WILD WOLVES GOOD FOR ECOSYSTEMS

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WILD WOLVES GOOD FOR ECOSYSTEMS

 user 2007-02-05 at 11:25:00 am Views: 47
  • #17806

    Wild wolves ‘good for ecosystems’
    Reintroducing
    wild wolves to the Scottish Highlands would help the local ecosystem, a
    study suggests.Wolves, which were hunted to extinction in Scotland in
    the late 1700s, would help control the numbers of red deer, the team
    from the UK and Norway said.This would aid the re-establishment of
    plants and birds – currently hampered by the deer population, they
    write in Proceedings of the Royal Society B.But farmers say more
    livestock would be killed if wolves are reintroduced.The researchers’
    findings used a predator/prey model to assess the probable consequences
    on the Highland’s red deer population.”There has been an ongoing debate
    about the possibility of reintroducing wolves to Scotland for some
    time,” said co-author Tim Coulson, from Imperial College London.”So we
    thought that we would start the ball rolling by looking to see, using
    mathematical modelling approaches, what the possible impact of
    reintroducing wolves into Scotland would have on the red deer
    population.”The researchers found that the red deer population was
    close to reaching the maximum capacity that the ecosystem could
    support, and that costly culls were not proving to be economically
    effective.Since Scotland’s wild wolf population died out, the UK’s
    largest wild land animal has not had any natural predators to help
    control its numbers.”For example, many sheep farmers argue for fewer
    deer because they are concerned the deer compete with sheep for
    grazing,” Dr Coulson told BBC News.”Many of the conservation
    organisations, especially those trying to reforest areas, also believe
    their numbers should be reduced.”Attempts to get forests to come back
    are going to be hindered by the fact that there are too many deer,
    which will munch away merrily on any young trees.”Other groups, Dr
    Coulson added, were concerned that excessive deer numbers were having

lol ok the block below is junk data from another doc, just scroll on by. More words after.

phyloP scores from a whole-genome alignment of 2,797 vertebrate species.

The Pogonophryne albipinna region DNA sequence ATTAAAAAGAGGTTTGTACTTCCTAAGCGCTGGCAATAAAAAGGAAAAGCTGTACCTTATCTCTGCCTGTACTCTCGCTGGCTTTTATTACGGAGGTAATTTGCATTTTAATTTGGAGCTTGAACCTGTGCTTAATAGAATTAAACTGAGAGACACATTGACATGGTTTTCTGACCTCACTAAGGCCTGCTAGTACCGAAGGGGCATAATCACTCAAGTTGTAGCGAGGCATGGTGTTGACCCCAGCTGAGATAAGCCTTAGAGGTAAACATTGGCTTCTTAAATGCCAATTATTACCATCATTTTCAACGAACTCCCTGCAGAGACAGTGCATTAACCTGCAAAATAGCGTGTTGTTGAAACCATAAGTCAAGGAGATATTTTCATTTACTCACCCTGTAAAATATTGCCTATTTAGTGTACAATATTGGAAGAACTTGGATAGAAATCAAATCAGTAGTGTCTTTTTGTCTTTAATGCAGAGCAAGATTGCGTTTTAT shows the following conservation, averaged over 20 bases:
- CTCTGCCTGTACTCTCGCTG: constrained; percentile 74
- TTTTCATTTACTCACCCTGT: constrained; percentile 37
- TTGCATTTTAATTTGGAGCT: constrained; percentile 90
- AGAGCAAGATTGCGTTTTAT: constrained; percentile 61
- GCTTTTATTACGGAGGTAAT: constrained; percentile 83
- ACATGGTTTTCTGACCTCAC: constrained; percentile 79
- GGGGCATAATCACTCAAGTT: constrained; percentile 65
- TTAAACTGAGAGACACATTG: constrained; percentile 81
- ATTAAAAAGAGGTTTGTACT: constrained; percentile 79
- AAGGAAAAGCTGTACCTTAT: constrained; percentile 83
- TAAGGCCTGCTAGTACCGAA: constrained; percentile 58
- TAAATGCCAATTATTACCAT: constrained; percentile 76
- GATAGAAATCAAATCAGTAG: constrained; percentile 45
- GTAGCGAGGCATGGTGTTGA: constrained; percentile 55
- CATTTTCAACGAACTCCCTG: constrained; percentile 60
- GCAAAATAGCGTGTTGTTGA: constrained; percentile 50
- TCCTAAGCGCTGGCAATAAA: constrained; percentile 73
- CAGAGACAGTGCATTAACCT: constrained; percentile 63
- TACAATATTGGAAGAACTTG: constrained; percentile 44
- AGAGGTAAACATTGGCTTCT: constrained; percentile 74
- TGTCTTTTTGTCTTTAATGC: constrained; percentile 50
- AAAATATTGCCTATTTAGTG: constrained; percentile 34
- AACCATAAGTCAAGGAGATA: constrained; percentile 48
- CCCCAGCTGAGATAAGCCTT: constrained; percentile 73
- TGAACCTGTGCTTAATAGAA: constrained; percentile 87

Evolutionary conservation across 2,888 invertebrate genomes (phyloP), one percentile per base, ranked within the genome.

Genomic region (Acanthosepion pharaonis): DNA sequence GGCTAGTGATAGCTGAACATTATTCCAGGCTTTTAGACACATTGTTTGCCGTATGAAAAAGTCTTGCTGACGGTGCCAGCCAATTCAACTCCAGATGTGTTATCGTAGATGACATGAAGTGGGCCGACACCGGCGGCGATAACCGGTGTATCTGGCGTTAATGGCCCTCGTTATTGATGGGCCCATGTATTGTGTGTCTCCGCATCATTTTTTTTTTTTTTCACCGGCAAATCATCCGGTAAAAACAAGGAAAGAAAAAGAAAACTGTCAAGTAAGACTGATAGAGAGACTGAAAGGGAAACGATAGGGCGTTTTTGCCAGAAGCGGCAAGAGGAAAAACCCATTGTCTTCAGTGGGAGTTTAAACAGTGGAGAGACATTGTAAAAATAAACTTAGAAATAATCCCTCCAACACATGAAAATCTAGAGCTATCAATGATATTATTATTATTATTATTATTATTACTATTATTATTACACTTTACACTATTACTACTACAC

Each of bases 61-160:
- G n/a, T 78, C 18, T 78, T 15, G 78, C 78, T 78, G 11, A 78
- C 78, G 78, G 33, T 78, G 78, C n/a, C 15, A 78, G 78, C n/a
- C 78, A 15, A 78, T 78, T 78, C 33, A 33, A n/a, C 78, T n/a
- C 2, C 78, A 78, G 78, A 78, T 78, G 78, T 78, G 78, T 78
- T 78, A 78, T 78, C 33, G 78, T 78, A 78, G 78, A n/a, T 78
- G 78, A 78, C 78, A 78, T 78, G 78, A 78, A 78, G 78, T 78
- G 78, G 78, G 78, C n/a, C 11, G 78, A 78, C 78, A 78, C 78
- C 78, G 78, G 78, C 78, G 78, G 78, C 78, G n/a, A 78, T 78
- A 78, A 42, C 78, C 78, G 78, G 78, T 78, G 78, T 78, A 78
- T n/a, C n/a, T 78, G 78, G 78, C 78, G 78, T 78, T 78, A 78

an impact on bird species, such as the capercaillie.The study found
    that the wolves would prey on the deer and would help rebalance the
    ecology, giving other tree and bird species a chance to establish
    themselves.

    Livestock worries
    But
    farming groups voiced concern and said that the introduction of wolves
    would hit their members.Anna Davies, a spokeswoman for the National
    Farmers’ Union in Scotland, said: “The reintroduction of wolves into
    the wild would present significant problems in terms of sheep
    predation, and that is the reason why it is not widely popular among
    farmers.”Dr Coulson agreed that farmers would be affected but he added:
    “Typically, wolves do not go through and take out an entire flock; they
    will take individuals when they are hungry.”The study also assessed
    people’s attitudes towards the idea of releasing wolves into the wild.
    While the public were generally positive, people living in rural areas
    were more sensitive.”Although the farmers were slightly negative, they
    were not completely adverse to the idea provided they were adequately
    reimbursed for any lost stock,” he said.But Miss Davies disagreed: “Any
    implication that farmers are simply concerned with support payments and
    not with the welfare and predation of their animals is
    unjustified.”Farmers suffer emotional as well as financial losses when
    they lose stock, as was demonstrated during the foot-and-mouth
    outbreak.”Dr Coulson said he believed that any reintroduction plan was
    still a long way from becoming a reality.”Our research is just one of
    the first steps towards understanding the consequences of a wolf
    reintroduction in Scotland,” he added.